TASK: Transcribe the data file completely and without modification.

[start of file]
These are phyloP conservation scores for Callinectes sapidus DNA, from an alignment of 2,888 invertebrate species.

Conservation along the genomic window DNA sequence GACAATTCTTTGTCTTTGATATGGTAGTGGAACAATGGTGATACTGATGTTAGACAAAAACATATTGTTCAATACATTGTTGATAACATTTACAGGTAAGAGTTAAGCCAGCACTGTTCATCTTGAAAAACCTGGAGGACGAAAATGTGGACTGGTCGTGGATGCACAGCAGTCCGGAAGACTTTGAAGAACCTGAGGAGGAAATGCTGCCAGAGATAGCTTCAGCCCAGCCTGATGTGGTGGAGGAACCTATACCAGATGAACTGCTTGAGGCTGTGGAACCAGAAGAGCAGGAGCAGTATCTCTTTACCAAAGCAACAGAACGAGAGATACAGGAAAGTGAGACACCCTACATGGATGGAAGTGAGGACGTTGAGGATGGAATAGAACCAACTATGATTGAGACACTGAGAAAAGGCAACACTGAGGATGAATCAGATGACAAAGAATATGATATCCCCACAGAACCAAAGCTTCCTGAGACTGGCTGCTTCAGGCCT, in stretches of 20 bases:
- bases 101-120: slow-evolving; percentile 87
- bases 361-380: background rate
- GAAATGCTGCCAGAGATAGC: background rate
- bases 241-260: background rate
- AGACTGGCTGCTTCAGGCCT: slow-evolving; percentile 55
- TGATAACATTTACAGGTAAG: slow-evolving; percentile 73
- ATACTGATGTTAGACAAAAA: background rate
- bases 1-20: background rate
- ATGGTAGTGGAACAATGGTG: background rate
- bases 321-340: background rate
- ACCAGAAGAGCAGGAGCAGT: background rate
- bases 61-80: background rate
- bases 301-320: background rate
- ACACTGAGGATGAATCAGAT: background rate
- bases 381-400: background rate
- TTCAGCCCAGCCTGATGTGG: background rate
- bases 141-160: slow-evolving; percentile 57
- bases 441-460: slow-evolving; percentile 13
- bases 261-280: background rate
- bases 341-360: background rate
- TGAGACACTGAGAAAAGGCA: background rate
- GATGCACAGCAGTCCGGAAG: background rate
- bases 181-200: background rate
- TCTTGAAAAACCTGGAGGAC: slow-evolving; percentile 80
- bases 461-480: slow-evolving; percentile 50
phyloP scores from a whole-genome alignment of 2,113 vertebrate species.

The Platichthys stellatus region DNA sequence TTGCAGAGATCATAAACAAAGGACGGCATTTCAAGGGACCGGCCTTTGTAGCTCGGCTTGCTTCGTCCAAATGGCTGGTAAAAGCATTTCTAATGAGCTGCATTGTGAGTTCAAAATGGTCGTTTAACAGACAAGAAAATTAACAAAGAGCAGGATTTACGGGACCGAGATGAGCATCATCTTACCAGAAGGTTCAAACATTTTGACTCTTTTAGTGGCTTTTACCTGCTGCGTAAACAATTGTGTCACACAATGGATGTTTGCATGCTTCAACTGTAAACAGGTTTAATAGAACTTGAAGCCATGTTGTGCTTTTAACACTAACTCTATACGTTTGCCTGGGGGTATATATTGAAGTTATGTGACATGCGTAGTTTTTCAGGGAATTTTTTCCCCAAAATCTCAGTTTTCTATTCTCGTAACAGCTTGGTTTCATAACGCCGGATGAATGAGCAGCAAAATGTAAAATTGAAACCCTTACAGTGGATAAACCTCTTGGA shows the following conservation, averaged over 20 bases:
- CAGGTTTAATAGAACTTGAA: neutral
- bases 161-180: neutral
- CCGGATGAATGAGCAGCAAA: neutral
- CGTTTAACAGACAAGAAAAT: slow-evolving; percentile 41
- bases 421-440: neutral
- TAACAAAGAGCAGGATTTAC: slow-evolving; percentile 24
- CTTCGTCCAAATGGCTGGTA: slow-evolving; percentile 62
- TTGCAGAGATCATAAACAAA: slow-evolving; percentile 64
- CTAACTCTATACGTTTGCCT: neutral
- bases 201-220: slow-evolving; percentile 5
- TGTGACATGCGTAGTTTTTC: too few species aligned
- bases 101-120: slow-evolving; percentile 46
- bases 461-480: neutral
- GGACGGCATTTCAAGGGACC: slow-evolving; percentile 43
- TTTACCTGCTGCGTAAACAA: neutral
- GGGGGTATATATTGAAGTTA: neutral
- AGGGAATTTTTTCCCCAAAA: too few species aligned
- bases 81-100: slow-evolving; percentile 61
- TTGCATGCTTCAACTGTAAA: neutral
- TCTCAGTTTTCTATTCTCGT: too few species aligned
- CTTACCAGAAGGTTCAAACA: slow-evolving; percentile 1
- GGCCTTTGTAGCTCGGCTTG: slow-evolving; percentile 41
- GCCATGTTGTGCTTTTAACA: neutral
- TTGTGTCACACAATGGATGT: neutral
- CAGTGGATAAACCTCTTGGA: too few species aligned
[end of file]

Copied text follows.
These are phyloP conservation scores for Callinectes sapidus DNA, from an alignment of 2,888 invertebrate species.

Conservation along the genomic window DNA sequence GACAATTCTTTGTCTTTGATATGGTAGTGGAACAATGGTGATACTGATGTTAGACAAAAACATATTGTTCAATACATTGTTGATAACATTTACAGGTAAGAGTTAAGCCAGCACTGTTCATCTTGAAAAACCTGGAGGACGAAAATGTGGACTGGTCGTGGATGCACAGCAGTCCGGAAGACTTTGAAGAACCTGAGGAGGAAATGCTGCCAGAGATAGCTTCAGCCCAGCCTGATGTGGTGGAGGAACCTATACCAGATGAACTGCTTGAGGCTGTGGAACCAGAAGAGCAGGAGCAGTATCTCTTTACCAAAGCAACAGAACGAGAGATACAGGAAAGTGAGACACCCTACATGGATGGAAGTGAGGACGTTGAGGATGGAATAGAACCAACTATGATTGAGACACTGAGAAAAGGCAACACTGAGGATGAATCAGATGACAAAGAATATGATATCCCCACAGAACCAAAGCTTCCTGAGACTGGCTGCTTCAGGCCT, in stretches of 20 bases:
- bases 101-120: slow-evolving; percentile 87
- bases 361-380: background rate
- GAAATGCTGCCAGAGATAGC: background rate
- bases 241-260: background rate
- AGACTGGCTGCTTCAGGCCT: slow-evolving; percentile 55
- TGATAACATTTACAGGTAAG: slow-evolving; percentile 73
- ATACTGATGTTAGACAAAAA: background rate
- bases 1-20: background rate
- ATGGTAGTGGAACAATGGTG: background rate
- bases 321-340: background rate
- ACCAGAAGAGCAGGAGCAGT: background rate
- bases 61-80: background rate
- bases 301-320: background rate
- ACACTGAGGATGAATCAGAT: background rate
- bases 381-400: background rate
- TTCAGCCCAGCCTGATGTGG: background rate
- bases 141-160: slow-evolving; percentile 57
- bases 441-460: slow-evolving; percentile 13
- bases 261-280: background rate
- bases 341-360: background rate
- TGAGACACTGAGAAAAGGCA: background rate
- GATGCACAGCAGTCCGGAAG: background rate
- bases 181-200: background rate
- TCTTGAAAAACCTGGAGGAC: slow-evolving; percentile 80
- bases 461-480: slow-evolving; percentile 50
phyloP scores from a whole-genome alignment of 2,113 vertebrate species.

The Platichthys stellatus region DNA sequence TTGCAGAGATCATAAACAAAGGACGGCATTTCAAGGGACCGGCCTTTGTAGCTCGGCTTGCTTCGTCCAAATGGCTGGTAAAAGCATTTCTAATGAGCTGCATTGTGAGTTCAAAATGGTCGTTTAACAGACAAGAAAATTAACAAAGAGCAGGATTTACGGGACCGAGATGAGCATCATCTTACCAGAAGGTTCAAACATTTTGACTCTTTTAGTGGCTTTTACCTGCTGCGTAAACAATTGTGTCACACAATGGATGTTTGCATGCTTCAACTGTAAACAGGTTTAATAGAACTTGAAGCCATGTTGTGCTTTTAACACTAACTCTATACGTTTGCCTGGGGGTATATATTGAAGTTATGTGACATGCGTAGTTTTTCAGGGAATTTTTTCCCCAAAATCTCAGTTTTCTATTCTCGTAACAGCTTGGTTTCATAACGCCGGATGAATGAGCAGCAAAATGTAAAATTGAAACCCTTACAGTGGATAAACCTCTTGGA shows the following conservation, averaged over 20 bases:
- CAGGTTTAATAGAACTTGAA: neutral
- bases 161-180: neutral
- CCGGATGAATGAGCAGCAAA: neutral
- CGTTTAACAGACAAGAAAAT: slow-evolving; percentile 41
- bases 421-440: neutral
- TAACAAAGAGCAGGATTTAC: slow-evolving; percentile 24
- CTTCGTCCAAATGGCTGGTA: slow-evolving; percentile 62
- TTGCAGAGATCATAAACAAA: slow-evolving; percentile 64
- CTAACTCTATACGTTTGCCT: neutral
- bases 201-220: slow-evolving; percentile 5
- TGTGACATGCGTAGTTTTTC: too few species aligned
- bases 101-120: slow-evolving; percentile 46
- bases 461-480: neutral
- GGACGGCATTTCAAGGGACC: slow-evolving; percentile 43
- TTTACCTGCTGCGTAAACAA: neutral
- GGGGGTATATATTGAAGTTA: neutral
- AGGGAATTTTTTCCCCAAAA: too few species aligned
- bases 81-100: slow-evolving; percentile 61
- TTGCATGCTTCAACTGTAAA: neutral
- TCTCAGTTTTCTATTCTCGT: too few species aligned
- CTTACCAGAAGGTTCAAACA: slow-evolving; percentile 1
- GGCCTTTGTAGCTCGGCTTG: slow-evolving; percentile 41
- GCCATGTTGTGCTTTTAACA: neutral
- TTGTGTCACACAATGGATGT: neutral
- CAGTGGATAAACCTCTTGGA: too few species aligned